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Firstly my setup :

Microphone : Neewer NW-800

Phantom : Neewer NW-100 1-Channel 48V Phantom Power Supply

USB "interface" : One of those cheap USB soundcards

Software : Audacity, Adobe Audition CC

Hey everyone, so the brief explanation of my problem is that the mic works fine on its own when using only an XLR to 3.5mm cable, with only slight, natural background noise. But it records too quiet, so I need phantom.

Alas, as soon as the Phantom Power is turned on, a buzzing noise becomes a constant companion of mine. When using Audacity to toggle the settings a little bit I discovered when you lower the "Recording Volume" slider to 0,5 the hiss it almost gone, but then you can't hear my voice. The higher I slide, the louder the buzz is, all the way to 1,0. Problem is, I need to record on 1,0 to be heard.

Here is an audio example. I start at 0,5 and slowly slide to 1,0.

Setup goes like this :

Microphone--->XLR to XLR cable--->Phantom Power--->XLR to 3.5mm jack--->USB Soundcard--->PC

P.S: Discarding USB Soundcard does nothing, hiss stays.

  • I'm confused by the fact that the microphone works without phantom power and is louder with phantom power. That's not how phantom power usually works. Usually a mic that requires phantom power does nothing without phantom power and then works to its full capabilities with phantom power. – Todd Wilcox Jun 5 '18 at 17:23
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    @ToddWilcox I thought the same but the description on Amazon says that it works with a computer with a 5V supply. Very weird. Never heard of a hybrid mic before. – Timinycricket Jun 6 '18 at 7:47
  • Yup, they're weird buggers, but actually OK [for 10 bucks] once wired up properly - run XLR all the way, don't try to drop to unbalanced - sound.stackexchange.com/a/44185/9601 for a better solution, USB device capable of its own phantom... – Tetsujin Jun 7 '18 at 14:39
  • Anybody think I ought to copy that over to here on SU too, so we can have a 'dupe' to link these to? They do crop up a lot. i actually bought one of these things so I could answer them all - they're not terrible for a tenner, but I'll hang onto my U87 I think ;-) – Tetsujin Jun 7 '18 at 14:44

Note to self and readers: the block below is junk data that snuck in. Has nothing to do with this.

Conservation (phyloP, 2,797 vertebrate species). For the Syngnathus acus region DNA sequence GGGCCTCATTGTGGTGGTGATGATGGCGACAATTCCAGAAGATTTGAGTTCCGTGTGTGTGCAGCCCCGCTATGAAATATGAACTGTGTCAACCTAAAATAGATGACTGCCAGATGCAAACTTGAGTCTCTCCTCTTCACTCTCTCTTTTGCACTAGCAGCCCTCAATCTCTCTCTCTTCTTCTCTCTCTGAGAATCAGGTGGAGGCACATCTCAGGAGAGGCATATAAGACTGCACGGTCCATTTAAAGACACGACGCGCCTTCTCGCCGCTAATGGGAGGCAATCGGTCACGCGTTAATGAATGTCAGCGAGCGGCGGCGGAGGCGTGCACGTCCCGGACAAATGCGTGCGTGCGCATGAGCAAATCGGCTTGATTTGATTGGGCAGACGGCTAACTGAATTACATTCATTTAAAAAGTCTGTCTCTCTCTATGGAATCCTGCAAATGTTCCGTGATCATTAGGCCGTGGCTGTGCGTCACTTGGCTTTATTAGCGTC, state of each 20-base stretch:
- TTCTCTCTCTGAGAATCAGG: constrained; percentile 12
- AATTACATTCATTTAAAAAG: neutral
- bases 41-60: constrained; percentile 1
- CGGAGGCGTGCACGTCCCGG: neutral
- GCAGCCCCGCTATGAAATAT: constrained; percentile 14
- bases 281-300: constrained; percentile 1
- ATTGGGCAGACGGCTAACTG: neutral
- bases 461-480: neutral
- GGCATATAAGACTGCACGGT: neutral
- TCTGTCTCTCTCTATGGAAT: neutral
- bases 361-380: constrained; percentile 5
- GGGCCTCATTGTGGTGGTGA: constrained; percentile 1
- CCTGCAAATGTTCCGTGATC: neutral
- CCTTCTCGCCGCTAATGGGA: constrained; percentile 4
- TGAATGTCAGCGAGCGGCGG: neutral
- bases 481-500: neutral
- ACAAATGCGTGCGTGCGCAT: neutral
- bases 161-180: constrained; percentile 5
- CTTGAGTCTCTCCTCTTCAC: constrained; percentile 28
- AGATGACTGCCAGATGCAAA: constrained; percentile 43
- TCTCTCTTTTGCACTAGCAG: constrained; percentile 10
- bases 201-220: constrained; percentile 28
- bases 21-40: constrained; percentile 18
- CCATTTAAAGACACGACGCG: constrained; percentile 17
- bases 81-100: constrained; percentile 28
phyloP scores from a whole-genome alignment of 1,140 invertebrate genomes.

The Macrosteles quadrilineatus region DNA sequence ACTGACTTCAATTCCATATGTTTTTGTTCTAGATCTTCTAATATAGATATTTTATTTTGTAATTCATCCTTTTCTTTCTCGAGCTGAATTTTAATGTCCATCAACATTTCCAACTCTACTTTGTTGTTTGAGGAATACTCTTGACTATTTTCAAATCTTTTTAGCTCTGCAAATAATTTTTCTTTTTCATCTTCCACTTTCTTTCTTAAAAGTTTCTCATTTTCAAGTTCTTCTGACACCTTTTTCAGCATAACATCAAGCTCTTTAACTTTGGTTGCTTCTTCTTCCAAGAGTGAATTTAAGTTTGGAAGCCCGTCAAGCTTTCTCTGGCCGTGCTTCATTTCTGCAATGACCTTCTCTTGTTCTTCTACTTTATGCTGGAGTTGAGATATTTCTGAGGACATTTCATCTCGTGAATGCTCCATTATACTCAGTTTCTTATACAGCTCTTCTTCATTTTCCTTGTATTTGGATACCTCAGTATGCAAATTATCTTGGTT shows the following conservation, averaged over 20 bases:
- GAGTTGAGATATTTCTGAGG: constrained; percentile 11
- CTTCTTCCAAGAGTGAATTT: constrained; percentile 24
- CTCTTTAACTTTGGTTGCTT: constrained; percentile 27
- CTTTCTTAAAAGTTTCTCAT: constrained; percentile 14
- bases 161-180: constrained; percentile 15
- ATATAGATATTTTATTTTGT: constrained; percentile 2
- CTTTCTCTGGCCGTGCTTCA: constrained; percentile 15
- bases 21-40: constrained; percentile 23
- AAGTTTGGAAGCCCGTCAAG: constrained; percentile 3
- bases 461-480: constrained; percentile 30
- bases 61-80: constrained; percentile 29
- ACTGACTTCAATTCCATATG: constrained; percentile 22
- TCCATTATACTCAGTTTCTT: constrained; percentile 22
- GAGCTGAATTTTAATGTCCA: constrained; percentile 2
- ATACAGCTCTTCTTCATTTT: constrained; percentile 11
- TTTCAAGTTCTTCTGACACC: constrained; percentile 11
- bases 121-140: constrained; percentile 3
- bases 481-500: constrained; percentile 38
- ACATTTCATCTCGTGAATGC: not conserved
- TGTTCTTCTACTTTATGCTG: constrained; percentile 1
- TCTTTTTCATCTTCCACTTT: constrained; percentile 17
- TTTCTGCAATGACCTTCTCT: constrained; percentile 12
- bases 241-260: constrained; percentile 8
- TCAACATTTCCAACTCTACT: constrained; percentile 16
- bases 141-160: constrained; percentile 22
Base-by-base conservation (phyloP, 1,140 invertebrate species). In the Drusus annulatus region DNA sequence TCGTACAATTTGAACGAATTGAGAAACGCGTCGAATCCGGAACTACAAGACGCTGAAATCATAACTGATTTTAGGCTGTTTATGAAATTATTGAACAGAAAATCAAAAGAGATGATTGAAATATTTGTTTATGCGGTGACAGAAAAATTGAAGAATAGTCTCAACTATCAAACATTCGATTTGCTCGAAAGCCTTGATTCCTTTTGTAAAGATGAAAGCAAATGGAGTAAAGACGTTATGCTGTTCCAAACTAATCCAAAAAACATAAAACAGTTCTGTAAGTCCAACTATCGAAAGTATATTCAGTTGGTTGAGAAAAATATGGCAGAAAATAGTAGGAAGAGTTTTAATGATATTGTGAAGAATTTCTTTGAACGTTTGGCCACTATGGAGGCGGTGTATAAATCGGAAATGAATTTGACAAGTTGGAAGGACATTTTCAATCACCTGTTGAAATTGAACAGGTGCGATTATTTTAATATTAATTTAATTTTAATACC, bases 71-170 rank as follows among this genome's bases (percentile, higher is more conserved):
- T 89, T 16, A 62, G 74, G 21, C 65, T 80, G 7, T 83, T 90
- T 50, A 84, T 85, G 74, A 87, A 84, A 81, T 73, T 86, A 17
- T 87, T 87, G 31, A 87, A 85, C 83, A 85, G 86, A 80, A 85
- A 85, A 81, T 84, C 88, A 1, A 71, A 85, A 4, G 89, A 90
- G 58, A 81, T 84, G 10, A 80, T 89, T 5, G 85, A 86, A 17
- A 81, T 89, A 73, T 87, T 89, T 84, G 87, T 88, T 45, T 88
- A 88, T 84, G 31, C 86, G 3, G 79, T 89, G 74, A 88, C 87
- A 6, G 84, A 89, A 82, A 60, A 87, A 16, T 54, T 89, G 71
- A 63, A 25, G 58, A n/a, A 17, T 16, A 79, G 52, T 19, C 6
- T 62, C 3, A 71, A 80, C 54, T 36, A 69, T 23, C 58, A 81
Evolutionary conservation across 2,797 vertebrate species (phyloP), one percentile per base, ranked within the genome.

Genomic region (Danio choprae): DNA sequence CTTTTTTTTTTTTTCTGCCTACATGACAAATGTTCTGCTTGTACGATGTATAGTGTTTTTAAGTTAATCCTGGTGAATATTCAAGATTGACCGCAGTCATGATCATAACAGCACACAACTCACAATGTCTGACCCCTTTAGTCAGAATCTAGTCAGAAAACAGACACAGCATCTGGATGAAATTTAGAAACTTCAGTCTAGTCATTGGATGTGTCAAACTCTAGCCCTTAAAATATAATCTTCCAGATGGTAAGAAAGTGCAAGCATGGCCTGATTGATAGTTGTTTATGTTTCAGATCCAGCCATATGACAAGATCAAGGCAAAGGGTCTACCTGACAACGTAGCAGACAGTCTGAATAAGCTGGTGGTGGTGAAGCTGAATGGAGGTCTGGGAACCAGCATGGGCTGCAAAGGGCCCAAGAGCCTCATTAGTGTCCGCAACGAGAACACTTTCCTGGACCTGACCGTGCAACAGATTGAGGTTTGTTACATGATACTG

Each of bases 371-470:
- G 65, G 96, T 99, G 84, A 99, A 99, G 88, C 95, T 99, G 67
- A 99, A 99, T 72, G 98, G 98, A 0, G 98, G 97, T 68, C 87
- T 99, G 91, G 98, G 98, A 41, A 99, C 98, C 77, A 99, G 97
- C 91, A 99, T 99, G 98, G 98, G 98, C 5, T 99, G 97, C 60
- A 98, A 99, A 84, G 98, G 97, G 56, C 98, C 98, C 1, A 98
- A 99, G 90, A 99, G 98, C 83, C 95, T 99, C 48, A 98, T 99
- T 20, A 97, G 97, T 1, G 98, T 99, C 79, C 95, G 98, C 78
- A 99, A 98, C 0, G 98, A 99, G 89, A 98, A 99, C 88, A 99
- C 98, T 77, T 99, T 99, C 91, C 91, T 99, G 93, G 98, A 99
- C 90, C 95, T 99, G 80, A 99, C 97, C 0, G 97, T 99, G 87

• @Tetsujin isn't that one already in sound design? Sounds like a duplicate already – Timinycricket Jun 8 '18 at 8:17
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So you have a "professional" "large diaphragm" Neewer-800 mic, a Neewer power supply, and a USB audio card without phantom power supply and with 3.5mm "microphone" input, likely of the kind you use when the laptop-internal card has too little gain for skype calls or you need surround sound outputs for your $30 surround sound system.

The principal question for that setup is which is the best order in which to throw it away.

Personally, I'd start with the sound card and the phantom power supply and get a reasonable soundcard with balanced XLR mic-level inputs and phantom power built-in. You get better value for stuff that is older but should make sure that it is USB "class-compliant" then so that it will work painlessly with newer operating systems without requiring special drivers.

The advantage of starting with the soundcard is that you are then actually somewhat able to judge the respective quality of various microphones you hook up to it: your sound card and the phantom power supply are currently in the lowest quality drawer and will affect any microphone. Do not expect that Neewer mic to be around for all that long either: basically it's a voice call microphone in a big housing and, in itself, a solid source for noise of the kind you call "hiss".

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It sounds like 60-cycle hum. Check that the power source you are using to power the phantom power unit is grounded properly. Try different outlets in your house as well. While it's all hooked up try moving cables around to see if there is a change in the sound of the hum. That could indicate poor shielding on the cables. Move the mic itself away form the phantom power supply as well.

Turn off any fluorescent lights. Don't use lights that have a dimmer. If all else fails you could try using a hum eliminator, a power conditioner or a ground loop isolator. Obviously that's worst-case scenario.

Just trying to offer up some ideas for you to try.

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